Film

Dirk Bogarde's Victim helped to bring homosexuality out of the shadows

Shining a light on Dirk Bogarde’s pioneering performance
 in one of Britain’s first films about homosexuality.

One reason for seeking out Victim, a 1961 film on rerelease this week, is purely historical. It’s a strenuously well-meaning, often chewy, sometimes stilted drama about a plummy London barrister’s attempt to expose the criminals blackmailing a young gay man with whom he had a brief ‘association’. Victim is now remembered
 as one of the first British films to tackle explicitly the ‘issue’ of homosexuality, and at the time its polemic against the law outlawing gay sex – six years before the Sexual Offences Act, which partially decriminalised homosexual acts – was a bold move.

https://www.youtube.com/watch?v=NPXjIySzzC8

Still… I watched this film in the week of London’s Pride parade, and boy does it feel creaky. The passage of time does funny things to films that once seemed daring and urgent. We have to wait a good 25 minutes before the love that dare not speak its name is finally spoken out loud, and on those few other occasions when the word ‘homosexual’ is uttered it’s accorded a kind of hushed potency: like an unfortunate disease, the sufferers of which are to be pitied.

I guess there’s a quaint, time-capsule fascination to this. Over drinks our crusading barrister Melville Farr (Dirk Bogarde) discovers his colleague, an ennobled judge no less, is himself a gay man and subject to blackmail threats. “You’re a sophisticated man,” the good lord says with breezy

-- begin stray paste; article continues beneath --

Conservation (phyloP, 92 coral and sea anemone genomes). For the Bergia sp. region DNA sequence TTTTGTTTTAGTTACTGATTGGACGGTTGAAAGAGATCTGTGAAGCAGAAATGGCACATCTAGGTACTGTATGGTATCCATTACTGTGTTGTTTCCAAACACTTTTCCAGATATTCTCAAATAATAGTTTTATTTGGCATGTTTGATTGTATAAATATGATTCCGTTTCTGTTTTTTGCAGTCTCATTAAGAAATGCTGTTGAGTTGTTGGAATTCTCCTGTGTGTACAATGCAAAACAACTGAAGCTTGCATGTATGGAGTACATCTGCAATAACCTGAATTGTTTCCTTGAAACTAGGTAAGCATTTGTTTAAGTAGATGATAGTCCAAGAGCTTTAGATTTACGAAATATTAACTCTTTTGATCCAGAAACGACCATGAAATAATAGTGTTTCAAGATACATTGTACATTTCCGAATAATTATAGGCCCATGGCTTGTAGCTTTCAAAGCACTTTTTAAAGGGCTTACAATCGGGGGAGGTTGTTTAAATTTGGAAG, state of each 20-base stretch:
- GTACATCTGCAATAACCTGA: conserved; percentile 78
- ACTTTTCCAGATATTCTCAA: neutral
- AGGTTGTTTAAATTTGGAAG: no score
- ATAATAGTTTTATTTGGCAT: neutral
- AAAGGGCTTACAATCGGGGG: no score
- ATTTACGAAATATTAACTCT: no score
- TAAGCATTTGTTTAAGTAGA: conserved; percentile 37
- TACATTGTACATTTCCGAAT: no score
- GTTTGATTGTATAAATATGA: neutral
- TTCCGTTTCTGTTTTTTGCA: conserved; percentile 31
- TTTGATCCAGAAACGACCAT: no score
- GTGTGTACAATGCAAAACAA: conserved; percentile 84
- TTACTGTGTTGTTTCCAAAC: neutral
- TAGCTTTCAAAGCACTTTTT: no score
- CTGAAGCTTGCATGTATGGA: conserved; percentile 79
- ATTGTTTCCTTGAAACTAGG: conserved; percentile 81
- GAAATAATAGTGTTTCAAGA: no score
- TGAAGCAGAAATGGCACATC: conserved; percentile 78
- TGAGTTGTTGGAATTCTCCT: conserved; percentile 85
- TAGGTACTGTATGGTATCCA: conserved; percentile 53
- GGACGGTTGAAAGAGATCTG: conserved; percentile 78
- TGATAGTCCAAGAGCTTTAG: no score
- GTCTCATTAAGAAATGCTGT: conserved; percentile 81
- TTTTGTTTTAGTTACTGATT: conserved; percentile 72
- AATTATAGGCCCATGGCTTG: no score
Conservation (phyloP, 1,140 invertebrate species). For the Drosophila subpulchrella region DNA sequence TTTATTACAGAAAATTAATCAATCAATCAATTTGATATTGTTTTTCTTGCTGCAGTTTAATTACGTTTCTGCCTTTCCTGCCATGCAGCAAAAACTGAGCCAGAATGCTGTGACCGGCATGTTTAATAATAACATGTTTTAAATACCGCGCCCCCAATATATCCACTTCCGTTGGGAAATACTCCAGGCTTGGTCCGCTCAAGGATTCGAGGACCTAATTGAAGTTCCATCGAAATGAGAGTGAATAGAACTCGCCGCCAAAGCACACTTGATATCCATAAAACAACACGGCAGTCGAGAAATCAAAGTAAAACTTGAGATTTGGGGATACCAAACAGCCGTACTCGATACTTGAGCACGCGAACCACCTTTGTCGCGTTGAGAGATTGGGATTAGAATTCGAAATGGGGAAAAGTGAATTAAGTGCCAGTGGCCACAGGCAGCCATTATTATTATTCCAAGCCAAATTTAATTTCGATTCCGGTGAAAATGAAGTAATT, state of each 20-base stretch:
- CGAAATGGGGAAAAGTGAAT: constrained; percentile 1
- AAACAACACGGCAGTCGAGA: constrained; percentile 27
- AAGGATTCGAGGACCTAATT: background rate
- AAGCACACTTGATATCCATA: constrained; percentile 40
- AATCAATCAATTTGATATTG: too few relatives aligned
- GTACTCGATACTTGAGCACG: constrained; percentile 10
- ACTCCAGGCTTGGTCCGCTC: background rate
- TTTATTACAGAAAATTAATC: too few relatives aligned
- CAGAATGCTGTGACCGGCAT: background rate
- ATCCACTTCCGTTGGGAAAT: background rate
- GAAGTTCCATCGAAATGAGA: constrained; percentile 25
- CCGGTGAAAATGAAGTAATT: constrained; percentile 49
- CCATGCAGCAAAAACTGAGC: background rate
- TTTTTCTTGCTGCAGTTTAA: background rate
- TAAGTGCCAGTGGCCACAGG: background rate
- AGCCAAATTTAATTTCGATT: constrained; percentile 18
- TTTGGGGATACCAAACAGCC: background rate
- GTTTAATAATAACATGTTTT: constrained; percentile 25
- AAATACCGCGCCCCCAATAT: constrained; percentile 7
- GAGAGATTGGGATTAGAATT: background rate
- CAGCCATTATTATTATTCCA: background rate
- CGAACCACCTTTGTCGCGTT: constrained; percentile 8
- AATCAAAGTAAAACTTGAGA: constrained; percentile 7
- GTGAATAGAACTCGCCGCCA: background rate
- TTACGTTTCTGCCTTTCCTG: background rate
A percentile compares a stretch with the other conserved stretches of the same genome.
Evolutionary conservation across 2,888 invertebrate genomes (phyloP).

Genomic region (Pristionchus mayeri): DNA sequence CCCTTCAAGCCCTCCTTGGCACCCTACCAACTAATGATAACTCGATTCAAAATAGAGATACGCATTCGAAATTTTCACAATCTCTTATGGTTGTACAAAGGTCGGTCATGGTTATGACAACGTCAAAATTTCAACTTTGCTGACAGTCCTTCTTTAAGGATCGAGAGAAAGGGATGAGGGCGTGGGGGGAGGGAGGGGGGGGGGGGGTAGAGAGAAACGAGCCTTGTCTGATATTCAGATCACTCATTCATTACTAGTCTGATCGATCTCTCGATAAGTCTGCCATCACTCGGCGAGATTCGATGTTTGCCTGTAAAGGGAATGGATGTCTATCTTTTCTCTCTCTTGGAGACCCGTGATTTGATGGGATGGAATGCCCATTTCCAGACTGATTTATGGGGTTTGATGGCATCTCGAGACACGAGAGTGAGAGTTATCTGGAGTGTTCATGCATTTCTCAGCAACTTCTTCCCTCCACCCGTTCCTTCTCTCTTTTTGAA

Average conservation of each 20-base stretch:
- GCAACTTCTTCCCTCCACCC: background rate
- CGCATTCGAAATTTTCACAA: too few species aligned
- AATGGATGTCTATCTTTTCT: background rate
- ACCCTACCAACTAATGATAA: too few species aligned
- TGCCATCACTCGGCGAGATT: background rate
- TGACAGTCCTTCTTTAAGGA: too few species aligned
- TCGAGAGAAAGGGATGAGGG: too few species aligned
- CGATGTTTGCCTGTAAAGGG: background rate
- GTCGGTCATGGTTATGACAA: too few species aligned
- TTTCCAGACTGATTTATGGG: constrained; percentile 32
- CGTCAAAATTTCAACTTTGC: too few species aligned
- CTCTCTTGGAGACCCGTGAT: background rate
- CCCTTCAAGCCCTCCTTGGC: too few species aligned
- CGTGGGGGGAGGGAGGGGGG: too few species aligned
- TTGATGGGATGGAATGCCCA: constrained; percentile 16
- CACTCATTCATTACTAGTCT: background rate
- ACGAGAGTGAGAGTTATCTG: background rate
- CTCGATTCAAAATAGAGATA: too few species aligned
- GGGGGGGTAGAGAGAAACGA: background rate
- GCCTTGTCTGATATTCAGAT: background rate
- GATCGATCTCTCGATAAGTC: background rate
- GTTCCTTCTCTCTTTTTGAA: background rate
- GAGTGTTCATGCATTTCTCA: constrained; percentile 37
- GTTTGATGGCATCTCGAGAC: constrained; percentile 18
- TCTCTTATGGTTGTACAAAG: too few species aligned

equanimity: “You know the invert is part of nature. Sherry?”

The passage of time does funny things to films that once seemed daring and urgent.

“Invert”, “abnormal”; exhortations by medical professionals to gay men to change their ways and be “sensible” – Victim resounds with language that stigmatises gay identity as a problem, one to be dealt with sympathetically for sure but a problem nonetheless. Confused and patronising though it may be, however, there’s a campaigning social liberalism to Victim that I found moving.

The film is really an exposé of the way the law outlawing homosexuality leaves countless men open to blackmail. Its focus is on Farr, a married establishment figure who had a brief, unconsummated relationship with a young construction worker called Boy, evidence of which falls into the hands of a gang of disreputables. When Boy is caught stealing from his work to pay off blackmail demands, he commits suicide, which Farr, acting from a blend of guilt and moral rectitude, is determined to avenge. It’s a murky situation, and the film’s absorbing portrait of a world under the perpetual shadow of extortion and arrest has the rich intrigue of a good thriller: Victim appeals as a barometer of long-changed social attitudes but it also grips with muscular hold.

Victim_1961_01-incopy

Another reason for seeing this film is Dirk Bogarde. A matinee idol in the 1950s, Bogarde took considerable risk playing a gay man (though the film is at pains to set out he has never acted on his ‘urges’ and pairs him with a devoted wife, played by Sylvia Sims). It’s also a terrific performance from the actor, who lived with a male partner for much of his life though was publicly coy about his orientation.

British cinema from that era is really terribly awkward about sexual desire, which makes the passion and anguish with which Bogarde expresses Farr’s longing for Boy (to his wife in fact) all the more powerful. “I stopped seeing him because I wanted him,” Farr tells her of his decision to end his (chaste) relationship with the young man. “I wanted him.” It’s a scene that cuts through the dusty anachronisms of the rest of the film.

Victim is showing at London’s BFI

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